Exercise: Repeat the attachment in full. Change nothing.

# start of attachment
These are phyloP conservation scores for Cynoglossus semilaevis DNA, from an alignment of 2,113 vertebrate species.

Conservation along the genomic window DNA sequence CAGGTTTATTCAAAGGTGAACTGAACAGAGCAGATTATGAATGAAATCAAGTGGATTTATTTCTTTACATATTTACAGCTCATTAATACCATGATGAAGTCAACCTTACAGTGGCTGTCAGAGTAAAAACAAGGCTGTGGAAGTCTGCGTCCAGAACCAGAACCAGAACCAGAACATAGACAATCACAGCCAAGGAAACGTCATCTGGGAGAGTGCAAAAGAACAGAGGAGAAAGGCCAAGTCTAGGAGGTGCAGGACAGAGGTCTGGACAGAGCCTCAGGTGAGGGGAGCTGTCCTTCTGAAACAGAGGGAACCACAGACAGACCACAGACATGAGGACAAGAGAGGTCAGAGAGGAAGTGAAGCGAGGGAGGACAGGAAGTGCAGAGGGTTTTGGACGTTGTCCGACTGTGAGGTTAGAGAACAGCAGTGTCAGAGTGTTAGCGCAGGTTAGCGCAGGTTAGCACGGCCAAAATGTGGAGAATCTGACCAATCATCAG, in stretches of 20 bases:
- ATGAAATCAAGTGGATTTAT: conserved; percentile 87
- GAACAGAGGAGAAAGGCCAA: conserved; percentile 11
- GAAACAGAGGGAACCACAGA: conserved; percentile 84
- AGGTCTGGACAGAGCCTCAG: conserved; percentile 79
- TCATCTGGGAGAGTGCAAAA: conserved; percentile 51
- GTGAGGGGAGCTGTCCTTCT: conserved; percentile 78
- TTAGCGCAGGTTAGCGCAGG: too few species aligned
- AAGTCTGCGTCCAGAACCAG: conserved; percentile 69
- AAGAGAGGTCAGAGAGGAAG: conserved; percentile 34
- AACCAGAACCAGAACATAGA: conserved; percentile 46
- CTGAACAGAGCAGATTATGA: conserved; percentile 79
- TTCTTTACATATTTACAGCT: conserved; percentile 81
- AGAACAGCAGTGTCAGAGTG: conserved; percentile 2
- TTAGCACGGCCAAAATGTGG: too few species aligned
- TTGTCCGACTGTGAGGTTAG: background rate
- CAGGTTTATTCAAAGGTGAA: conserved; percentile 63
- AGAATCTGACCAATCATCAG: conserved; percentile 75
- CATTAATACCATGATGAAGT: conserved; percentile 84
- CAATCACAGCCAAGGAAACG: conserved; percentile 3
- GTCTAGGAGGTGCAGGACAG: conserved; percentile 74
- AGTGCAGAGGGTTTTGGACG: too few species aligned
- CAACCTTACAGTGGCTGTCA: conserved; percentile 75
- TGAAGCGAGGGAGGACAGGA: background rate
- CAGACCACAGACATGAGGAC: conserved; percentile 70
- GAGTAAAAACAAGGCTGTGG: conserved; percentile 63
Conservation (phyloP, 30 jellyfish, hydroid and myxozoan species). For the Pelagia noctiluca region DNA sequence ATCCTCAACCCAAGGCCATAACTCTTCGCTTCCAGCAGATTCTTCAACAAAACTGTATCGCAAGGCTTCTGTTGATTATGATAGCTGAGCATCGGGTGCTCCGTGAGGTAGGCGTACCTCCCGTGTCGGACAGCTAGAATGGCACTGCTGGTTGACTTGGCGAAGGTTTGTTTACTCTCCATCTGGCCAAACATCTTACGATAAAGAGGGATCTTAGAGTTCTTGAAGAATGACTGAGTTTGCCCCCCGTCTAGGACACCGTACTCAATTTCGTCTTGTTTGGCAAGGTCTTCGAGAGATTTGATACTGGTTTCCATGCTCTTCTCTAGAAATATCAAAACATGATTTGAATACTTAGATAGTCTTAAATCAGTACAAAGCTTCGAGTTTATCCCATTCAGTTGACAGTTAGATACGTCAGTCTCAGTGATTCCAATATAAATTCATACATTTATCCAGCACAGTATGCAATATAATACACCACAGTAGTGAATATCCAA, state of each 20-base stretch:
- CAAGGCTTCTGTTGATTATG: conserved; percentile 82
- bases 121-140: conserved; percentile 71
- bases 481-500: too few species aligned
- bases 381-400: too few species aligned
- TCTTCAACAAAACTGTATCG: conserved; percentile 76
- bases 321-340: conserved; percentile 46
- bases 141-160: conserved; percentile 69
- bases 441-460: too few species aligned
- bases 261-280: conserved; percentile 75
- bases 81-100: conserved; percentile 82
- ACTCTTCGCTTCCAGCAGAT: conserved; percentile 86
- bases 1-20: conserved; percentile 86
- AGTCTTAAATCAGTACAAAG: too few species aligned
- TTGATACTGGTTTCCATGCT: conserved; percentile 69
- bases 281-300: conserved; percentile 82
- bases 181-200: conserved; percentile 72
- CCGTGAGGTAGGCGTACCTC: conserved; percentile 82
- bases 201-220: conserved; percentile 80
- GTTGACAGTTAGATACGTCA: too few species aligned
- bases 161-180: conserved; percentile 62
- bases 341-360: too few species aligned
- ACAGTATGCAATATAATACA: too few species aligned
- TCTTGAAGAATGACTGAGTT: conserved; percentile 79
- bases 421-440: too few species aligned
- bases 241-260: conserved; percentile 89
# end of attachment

These are phyloP conservation scores for Cynoglossus semilaevis DNA, from an alignment of 2,113 vertebrate species.

Conservation along the genomic window DNA sequence CAGGTTTATTCAAAGGTGAACTGAACAGAGCAGATTATGAATGAAATCAAGTGGATTTATTTCTTTACATATTTACAGCTCATTAATACCATGATGAAGTCAACCTTACAGTGGCTGTCAGAGTAAAAACAAGGCTGTGGAAGTCTGCGTCCAGAACCAGAACCAGAACCAGAACATAGACAATCACAGCCAAGGAAACGTCATCTGGGAGAGTGCAAAAGAACAGAGGAGAAAGGCCAAGTCTAGGAGGTGCAGGACAGAGGTCTGGACAGAGCCTCAGGTGAGGGGAGCTGTCCTTCTGAAACAGAGGGAACCACAGACAGACCACAGACATGAGGACAAGAGAGGTCAGAGAGGAAGTGAAGCGAGGGAGGACAGGAAGTGCAGAGGGTTTTGGACGTTGTCCGACTGTGAGGTTAGAGAACAGCAGTGTCAGAGTGTTAGCGCAGGTTAGCGCAGGTTAGCACGGCCAAAATGTGGAGAATCTGACCAATCATCAG, in stretches of 20 bases:
- ATGAAATCAAGTGGATTTAT: conserved; percentile 87
- GAACAGAGGAGAAAGGCCAA: conserved; percentile 11
- GAAACAGAGGGAACCACAGA: conserved; percentile 84
- AGGTCTGGACAGAGCCTCAG: conserved; percentile 79
- TCATCTGGGAGAGTGCAAAA: conserved; percentile 51
- GTGAGGGGAGCTGTCCTTCT: conserved; percentile 78
- TTAGCGCAGGTTAGCGCAGG: too few species aligned
- AAGTCTGCGTCCAGAACCAG: conserved; percentile 69
- AAGAGAGGTCAGAGAGGAAG: conserved; percentile 34
- AACCAGAACCAGAACATAGA: conserved; percentile 46
- CTGAACAGAGCAGATTATGA: conserved; percentile 79
- TTCTTTACATATTTACAGCT: conserved; percentile 81
- AGAACAGCAGTGTCAGAGTG: conserved; percentile 2
- TTAGCACGGCCAAAATGTGG: too few species aligned
- TTGTCCGACTGTGAGGTTAG: background rate
- CAGGTTTATTCAAAGGTGAA: conserved; percentile 63
- AGAATCTGACCAATCATCAG: conserved; percentile 75
- CATTAATACCATGATGAAGT: conserved; percentile 84
- CAATCACAGCCAAGGAAACG: conserved; percentile 3
- GTCTAGGAGGTGCAGGACAG: conserved; percentile 74
- AGTGCAGAGGGTTTTGGACG: too few species aligned
- CAACCTTACAGTGGCTGTCA: conserved; percentile 75
- TGAAGCGAGGGAGGACAGGA: background rate
- CAGACCACAGACATGAGGAC: conserved; percentile 70
- GAGTAAAAACAAGGCTGTGG: conserved; percentile 63
Conservation (phyloP, 30 jellyfish, hydroid and myxozoan species). For the Pelagia noctiluca region DNA sequence ATCCTCAACCCAAGGCCATAACTCTTCGCTTCCAGCAGATTCTTCAACAAAACTGTATCGCAAGGCTTCTGTTGATTATGATAGCTGAGCATCGGGTGCTCCGTGAGGTAGGCGTACCTCCCGTGTCGGACAGCTAGAATGGCACTGCTGGTTGACTTGGCGAAGGTTTGTTTACTCTCCATCTGGCCAAACATCTTACGATAAAGAGGGATCTTAGAGTTCTTGAAGAATGACTGAGTTTGCCCCCCGTCTAGGACACCGTACTCAATTTCGTCTTGTTTGGCAAGGTCTTCGAGAGATTTGATACTGGTTTCCATGCTCTTCTCTAGAAATATCAAAACATGATTTGAATACTTAGATAGTCTTAAATCAGTACAAAGCTTCGAGTTTATCCCATTCAGTTGACAGTTAGATACGTCAGTCTCAGTGATTCCAATATAAATTCATACATTTATCCAGCACAGTATGCAATATAATACACCACAGTAGTGAATATCCAA, state of each 20-base stretch:
- CAAGGCTTCTGTTGATTATG: conserved; percentile 82
- bases 121-140: conserved; percentile 71
- bases 481-500: too few species aligned
- bases 381-400: too few species aligned
- TCTTCAACAAAACTGTATCG: conserved; percentile 76
- bases 321-340: conserved; percentile 46
- bases 141-160: conserved; percentile 69
- bases 441-460: too few species aligned
- bases 261-280: conserved; percentile 75
- bases 81-100: conserved; percentile 82
- ACTCTTCGCTTCCAGCAGAT: conserved; percentile 86
- bases 1-20: conserved; percentile 86
- AGTCTTAAATCAGTACAAAG: too few species aligned
- TTGATACTGGTTTCCATGCT: conserved; percentile 69
- bases 281-300: conserved; percentile 82
- bases 181-200: conserved; percentile 72
- CCGTGAGGTAGGCGTACCTC: conserved; percentile 82
- bases 201-220: conserved; percentile 80
- GTTGACAGTTAGATACGTCA: too few species aligned
- bases 161-180: conserved; percentile 62
- bases 341-360: too few species aligned
- ACAGTATGCAATATAATACA: too few species aligned
- TCTTGAAGAATGACTGAGTT: conserved; percentile 79
- bases 421-440: too few species aligned
- bases 241-260: conserved; percentile 89